A New Survey of the West-Indies: Being a Journal of Three Thousand and Three Hundred Miles Within the Main Land of America

A New Survey of the West-Indies: Being a Journal of Three Thousand and Three Hundred Miles Within the Main Land of America

Thomas Gage

London : printed by M. Clark, for J. Nicolson at the Kings Arms in Little Britain and T. Newborough, at the Golden Ball in S. Paul’s Church-Yard, 1699

[One of the First Descriptions of Spain's New World Possessions: An Important Early Account] Octavo, 19 x 11.5 cm. Contemporary leather binding.  Rebacked, with renewed hinges.  Leather worn, but restored.   [8], 477, [19] p. Folding map "New Mapp of the Empire of Mexico" engraved by F. Lamb, at front.  The map also depicts Florida and the Carolina coast.  Tear on title page, with bottom 1/4 of the page missing. Margin of p. 1 slightly shaved. Refs: Wing (2nd ed.), G115. ESTC R17710; Palau 46481n; Sabin 26301.  

Gage, an Englishman, was sent by his father to Spain in 1612 to become a priest.  Interested more in traveling than religious pursuits, he joined a group of Dominicans journeying to the Philippines.  The Spanish king had forbidden any Englishman from venturing to the West Indies, and so Gage was smuggled aboard the ship in a biscuit barel.  En route, while stopped over in Central America, Gage deserted the journey to the Pacific and headed to Chiapa and Guatemala.  He lived for twelve years with the Indians as a preacher and professor of philosophy, learning the indigenous Cacchiquel and Poconchi languages.  Returning to English, he renounced Catholicism and wrote this extraordinary book.  "The appearance of his 'English-American; or New Survey of the West India's,' in 1648, caused a remarkable sensation. His account of the wealth and defenceless condition of the Spanish possessions in South America excited the cupidity of the English, and it is said that Gage himself laid before Cromwell the first regular plan for mastering the Spanish territories in the New World. He was appointed chaplain to General Venables's expedition, which sailed under Venables and Penn for Hispaniola. The fleet failed at Hispaniola, but took Jamaica, where Gage died in 1656 'in the States' service.'" - DNB, Volume 20, 353-354 pp.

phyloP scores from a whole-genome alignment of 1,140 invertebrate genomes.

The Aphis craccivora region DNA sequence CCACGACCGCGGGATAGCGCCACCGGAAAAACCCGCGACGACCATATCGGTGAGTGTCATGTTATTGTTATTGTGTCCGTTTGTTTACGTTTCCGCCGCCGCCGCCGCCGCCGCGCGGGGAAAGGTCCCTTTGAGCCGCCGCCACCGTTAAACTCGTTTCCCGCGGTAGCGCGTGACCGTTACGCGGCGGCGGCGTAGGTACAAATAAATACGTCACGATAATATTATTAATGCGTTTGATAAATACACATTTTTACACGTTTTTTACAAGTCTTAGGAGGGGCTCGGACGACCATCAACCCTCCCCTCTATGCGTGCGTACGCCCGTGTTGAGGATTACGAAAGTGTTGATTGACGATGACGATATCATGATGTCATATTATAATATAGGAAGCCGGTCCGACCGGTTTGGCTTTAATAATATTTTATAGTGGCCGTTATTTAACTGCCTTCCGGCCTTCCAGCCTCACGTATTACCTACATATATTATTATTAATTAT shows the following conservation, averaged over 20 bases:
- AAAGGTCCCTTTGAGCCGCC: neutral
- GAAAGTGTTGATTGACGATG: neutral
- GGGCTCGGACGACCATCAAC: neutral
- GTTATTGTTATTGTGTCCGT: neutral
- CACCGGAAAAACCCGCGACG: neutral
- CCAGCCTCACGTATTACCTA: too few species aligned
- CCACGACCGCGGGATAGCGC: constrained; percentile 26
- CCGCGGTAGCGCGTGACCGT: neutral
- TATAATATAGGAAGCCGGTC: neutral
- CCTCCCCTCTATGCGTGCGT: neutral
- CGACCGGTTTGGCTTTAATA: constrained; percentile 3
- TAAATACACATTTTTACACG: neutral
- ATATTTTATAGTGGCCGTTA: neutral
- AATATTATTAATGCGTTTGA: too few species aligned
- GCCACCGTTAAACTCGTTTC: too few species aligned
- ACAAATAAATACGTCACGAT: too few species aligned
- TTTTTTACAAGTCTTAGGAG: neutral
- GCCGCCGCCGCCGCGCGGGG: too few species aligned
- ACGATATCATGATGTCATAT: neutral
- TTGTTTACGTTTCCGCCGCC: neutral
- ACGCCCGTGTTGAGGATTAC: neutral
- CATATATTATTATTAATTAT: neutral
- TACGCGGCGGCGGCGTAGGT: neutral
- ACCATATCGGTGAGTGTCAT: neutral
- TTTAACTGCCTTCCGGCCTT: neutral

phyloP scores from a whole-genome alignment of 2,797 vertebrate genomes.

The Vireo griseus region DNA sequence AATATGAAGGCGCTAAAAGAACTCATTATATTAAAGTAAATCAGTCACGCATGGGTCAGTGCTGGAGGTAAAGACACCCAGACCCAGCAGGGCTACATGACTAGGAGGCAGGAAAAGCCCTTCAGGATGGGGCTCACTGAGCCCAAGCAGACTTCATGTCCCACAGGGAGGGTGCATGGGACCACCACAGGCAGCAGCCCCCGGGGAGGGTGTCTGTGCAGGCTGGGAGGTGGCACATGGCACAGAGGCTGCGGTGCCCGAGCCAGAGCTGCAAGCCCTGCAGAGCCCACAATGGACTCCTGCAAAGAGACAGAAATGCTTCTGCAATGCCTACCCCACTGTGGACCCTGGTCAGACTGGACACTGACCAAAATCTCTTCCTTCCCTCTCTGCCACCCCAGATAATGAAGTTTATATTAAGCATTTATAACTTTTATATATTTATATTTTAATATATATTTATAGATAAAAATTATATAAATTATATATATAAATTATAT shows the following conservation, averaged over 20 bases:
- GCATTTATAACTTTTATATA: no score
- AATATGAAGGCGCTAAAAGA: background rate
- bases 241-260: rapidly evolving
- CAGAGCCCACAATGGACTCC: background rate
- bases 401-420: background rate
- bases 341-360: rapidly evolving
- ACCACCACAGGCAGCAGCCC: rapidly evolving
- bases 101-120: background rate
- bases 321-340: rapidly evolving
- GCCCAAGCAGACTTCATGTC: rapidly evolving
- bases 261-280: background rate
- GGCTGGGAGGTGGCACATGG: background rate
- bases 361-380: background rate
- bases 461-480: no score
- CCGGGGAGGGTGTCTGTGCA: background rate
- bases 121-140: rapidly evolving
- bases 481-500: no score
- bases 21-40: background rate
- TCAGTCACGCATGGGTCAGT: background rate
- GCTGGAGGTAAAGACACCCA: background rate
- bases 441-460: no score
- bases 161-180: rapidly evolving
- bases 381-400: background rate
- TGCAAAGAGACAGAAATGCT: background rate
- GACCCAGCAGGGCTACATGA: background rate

Subtitle: "Being a journal of three thousand and three hundred miles within the main land of America: By Tho. Gage, the only Protestant that was ever known to have travel'd those parts. Setting forth his voyage from Spain to S. John de Ulbua; and thence to Xalapa, Tlaxcalla, the City of Angels, and Mexico: with a description of that great city, as in former times, and at present. Likewise his journey thence through Guaxaca, Chiapa, Guatemala, Vera Paz, &c. with his abode XII. years about Guatemala, his wonderful conversion and calling to his native country: with his return through Nicaragua and Costa Rica, to Nicoya, Panama, Porto bello, Cartagena, and Havana. With an account of the Spanish navigation thither; their government, castles, ports, commodities, religion, priests and friers, negro's, mulatto's, mestiso's, Indians; and o their feasts and solemnities. With a grammar, or some few rudiments of the Indian tongue, called Poconchi or Pocoman." 

  The first edition published as: The English-American his travail by sea and land, 1648.

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